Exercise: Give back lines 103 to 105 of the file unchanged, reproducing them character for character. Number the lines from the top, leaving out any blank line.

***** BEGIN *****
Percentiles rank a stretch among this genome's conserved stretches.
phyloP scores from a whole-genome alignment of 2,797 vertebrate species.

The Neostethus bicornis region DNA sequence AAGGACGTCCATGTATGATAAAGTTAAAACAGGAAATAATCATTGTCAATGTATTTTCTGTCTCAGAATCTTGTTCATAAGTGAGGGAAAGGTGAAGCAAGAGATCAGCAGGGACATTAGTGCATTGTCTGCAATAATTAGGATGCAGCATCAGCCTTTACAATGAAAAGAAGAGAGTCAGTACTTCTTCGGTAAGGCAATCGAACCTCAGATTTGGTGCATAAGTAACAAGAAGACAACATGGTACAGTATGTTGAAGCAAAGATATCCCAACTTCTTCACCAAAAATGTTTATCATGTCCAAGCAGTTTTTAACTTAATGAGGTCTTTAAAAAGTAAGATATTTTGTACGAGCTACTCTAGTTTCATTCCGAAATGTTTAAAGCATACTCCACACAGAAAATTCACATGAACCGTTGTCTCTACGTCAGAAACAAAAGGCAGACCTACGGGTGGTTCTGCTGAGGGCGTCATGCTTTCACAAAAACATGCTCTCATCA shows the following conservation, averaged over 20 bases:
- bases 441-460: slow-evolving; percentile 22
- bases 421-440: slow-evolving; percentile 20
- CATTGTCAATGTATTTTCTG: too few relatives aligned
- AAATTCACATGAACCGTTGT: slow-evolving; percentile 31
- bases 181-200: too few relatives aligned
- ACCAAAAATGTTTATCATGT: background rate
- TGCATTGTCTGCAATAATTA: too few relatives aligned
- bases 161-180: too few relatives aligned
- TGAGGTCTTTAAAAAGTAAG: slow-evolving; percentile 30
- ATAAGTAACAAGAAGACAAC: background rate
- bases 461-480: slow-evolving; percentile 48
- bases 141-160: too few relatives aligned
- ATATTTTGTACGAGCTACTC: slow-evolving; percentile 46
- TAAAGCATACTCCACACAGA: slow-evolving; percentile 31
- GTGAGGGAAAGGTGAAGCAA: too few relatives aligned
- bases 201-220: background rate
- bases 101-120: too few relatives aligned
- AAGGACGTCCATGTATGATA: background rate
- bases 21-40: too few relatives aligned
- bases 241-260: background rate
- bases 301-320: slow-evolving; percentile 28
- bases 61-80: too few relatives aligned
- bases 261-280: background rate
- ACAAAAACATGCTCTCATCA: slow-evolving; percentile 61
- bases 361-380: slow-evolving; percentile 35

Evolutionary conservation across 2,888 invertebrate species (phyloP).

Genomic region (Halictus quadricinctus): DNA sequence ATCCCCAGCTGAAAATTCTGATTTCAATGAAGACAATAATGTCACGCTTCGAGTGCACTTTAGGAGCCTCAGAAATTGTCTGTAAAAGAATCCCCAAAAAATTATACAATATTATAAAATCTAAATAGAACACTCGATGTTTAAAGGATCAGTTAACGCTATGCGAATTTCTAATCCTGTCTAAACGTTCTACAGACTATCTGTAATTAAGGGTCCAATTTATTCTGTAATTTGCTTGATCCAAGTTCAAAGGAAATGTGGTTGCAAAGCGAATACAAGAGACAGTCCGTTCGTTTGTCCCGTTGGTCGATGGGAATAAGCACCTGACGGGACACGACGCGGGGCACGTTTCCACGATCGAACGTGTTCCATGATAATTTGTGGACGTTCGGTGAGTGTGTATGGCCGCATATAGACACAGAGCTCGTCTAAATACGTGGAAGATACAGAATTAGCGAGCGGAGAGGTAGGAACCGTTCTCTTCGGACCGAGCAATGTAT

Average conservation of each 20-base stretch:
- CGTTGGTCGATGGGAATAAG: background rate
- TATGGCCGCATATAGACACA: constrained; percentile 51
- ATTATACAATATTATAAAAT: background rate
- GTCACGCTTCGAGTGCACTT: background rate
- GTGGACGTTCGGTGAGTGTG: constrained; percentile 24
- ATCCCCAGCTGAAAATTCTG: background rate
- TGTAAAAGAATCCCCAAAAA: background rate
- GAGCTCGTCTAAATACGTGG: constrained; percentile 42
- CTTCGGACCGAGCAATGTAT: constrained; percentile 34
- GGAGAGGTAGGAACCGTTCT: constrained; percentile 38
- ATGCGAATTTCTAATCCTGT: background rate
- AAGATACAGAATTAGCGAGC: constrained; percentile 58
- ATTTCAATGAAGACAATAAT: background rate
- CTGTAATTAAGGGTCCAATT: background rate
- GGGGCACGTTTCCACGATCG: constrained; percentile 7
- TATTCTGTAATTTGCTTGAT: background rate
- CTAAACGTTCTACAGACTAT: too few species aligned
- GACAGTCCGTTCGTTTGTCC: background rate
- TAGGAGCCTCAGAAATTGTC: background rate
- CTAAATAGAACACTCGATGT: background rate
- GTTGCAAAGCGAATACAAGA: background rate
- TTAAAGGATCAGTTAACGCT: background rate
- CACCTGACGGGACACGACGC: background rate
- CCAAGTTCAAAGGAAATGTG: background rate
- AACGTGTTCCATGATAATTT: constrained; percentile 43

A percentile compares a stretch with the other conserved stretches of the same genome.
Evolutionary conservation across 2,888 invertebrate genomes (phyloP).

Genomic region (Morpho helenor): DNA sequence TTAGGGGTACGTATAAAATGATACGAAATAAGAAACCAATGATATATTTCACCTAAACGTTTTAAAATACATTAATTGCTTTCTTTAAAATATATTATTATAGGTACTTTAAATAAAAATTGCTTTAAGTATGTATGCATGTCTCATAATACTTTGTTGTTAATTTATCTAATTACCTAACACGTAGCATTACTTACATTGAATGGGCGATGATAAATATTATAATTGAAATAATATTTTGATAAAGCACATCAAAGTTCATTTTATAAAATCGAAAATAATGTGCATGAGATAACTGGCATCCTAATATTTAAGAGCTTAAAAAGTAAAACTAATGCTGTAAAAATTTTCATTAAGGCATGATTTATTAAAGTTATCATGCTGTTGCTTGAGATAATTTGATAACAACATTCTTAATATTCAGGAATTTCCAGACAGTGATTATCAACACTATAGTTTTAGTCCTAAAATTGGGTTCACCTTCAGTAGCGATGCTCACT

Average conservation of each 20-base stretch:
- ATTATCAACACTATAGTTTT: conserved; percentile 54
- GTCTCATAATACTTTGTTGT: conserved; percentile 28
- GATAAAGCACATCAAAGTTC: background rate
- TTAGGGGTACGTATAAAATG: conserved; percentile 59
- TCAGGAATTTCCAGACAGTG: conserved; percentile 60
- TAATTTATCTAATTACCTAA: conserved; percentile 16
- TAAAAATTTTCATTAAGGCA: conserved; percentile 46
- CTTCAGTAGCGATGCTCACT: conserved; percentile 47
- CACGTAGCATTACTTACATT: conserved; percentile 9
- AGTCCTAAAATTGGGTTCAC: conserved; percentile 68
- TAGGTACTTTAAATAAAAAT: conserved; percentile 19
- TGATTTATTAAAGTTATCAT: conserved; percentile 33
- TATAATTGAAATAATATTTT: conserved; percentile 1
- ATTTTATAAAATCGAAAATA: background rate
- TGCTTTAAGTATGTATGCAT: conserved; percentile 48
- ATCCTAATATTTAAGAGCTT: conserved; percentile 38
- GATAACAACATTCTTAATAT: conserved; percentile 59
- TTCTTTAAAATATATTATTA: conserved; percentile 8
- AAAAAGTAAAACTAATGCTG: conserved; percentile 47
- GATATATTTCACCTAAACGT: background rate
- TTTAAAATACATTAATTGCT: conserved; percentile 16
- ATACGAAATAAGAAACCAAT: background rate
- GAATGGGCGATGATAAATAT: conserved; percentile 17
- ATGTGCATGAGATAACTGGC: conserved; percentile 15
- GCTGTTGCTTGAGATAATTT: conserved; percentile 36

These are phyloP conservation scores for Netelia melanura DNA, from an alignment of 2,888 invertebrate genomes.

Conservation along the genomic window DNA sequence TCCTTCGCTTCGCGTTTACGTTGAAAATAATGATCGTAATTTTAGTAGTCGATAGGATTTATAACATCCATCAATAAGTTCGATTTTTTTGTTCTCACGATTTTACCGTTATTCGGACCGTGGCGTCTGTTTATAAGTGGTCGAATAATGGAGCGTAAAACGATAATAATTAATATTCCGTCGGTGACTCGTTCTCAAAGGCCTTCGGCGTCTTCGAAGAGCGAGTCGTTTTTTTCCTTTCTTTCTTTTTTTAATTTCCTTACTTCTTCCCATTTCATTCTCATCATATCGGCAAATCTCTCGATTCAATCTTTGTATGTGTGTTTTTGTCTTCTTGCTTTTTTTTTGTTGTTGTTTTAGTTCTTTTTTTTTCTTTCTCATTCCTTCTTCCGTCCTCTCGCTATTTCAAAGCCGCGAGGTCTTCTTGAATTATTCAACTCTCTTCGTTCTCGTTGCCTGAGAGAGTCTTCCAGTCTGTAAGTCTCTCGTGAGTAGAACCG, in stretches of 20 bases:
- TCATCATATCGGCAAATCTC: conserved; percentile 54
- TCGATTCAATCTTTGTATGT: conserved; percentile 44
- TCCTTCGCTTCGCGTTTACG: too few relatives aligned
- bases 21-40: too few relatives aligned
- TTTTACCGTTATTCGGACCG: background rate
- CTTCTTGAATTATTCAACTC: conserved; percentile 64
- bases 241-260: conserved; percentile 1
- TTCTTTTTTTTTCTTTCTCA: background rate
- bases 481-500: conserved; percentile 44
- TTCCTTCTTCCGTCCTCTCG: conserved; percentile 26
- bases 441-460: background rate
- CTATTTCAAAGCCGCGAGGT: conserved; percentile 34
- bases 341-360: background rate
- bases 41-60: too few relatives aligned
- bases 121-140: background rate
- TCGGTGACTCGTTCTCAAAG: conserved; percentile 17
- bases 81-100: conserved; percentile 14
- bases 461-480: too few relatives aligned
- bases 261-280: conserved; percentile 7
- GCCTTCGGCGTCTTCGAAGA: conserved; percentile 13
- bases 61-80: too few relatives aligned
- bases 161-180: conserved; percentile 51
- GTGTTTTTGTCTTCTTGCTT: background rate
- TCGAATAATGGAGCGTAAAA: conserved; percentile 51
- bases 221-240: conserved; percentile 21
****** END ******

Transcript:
- TCGGTGACTCGTTCTCAAAG: conserved; percentile 17
- bases 81-100: conserved; percentile 14
- bases 461-480: too few relatives aligned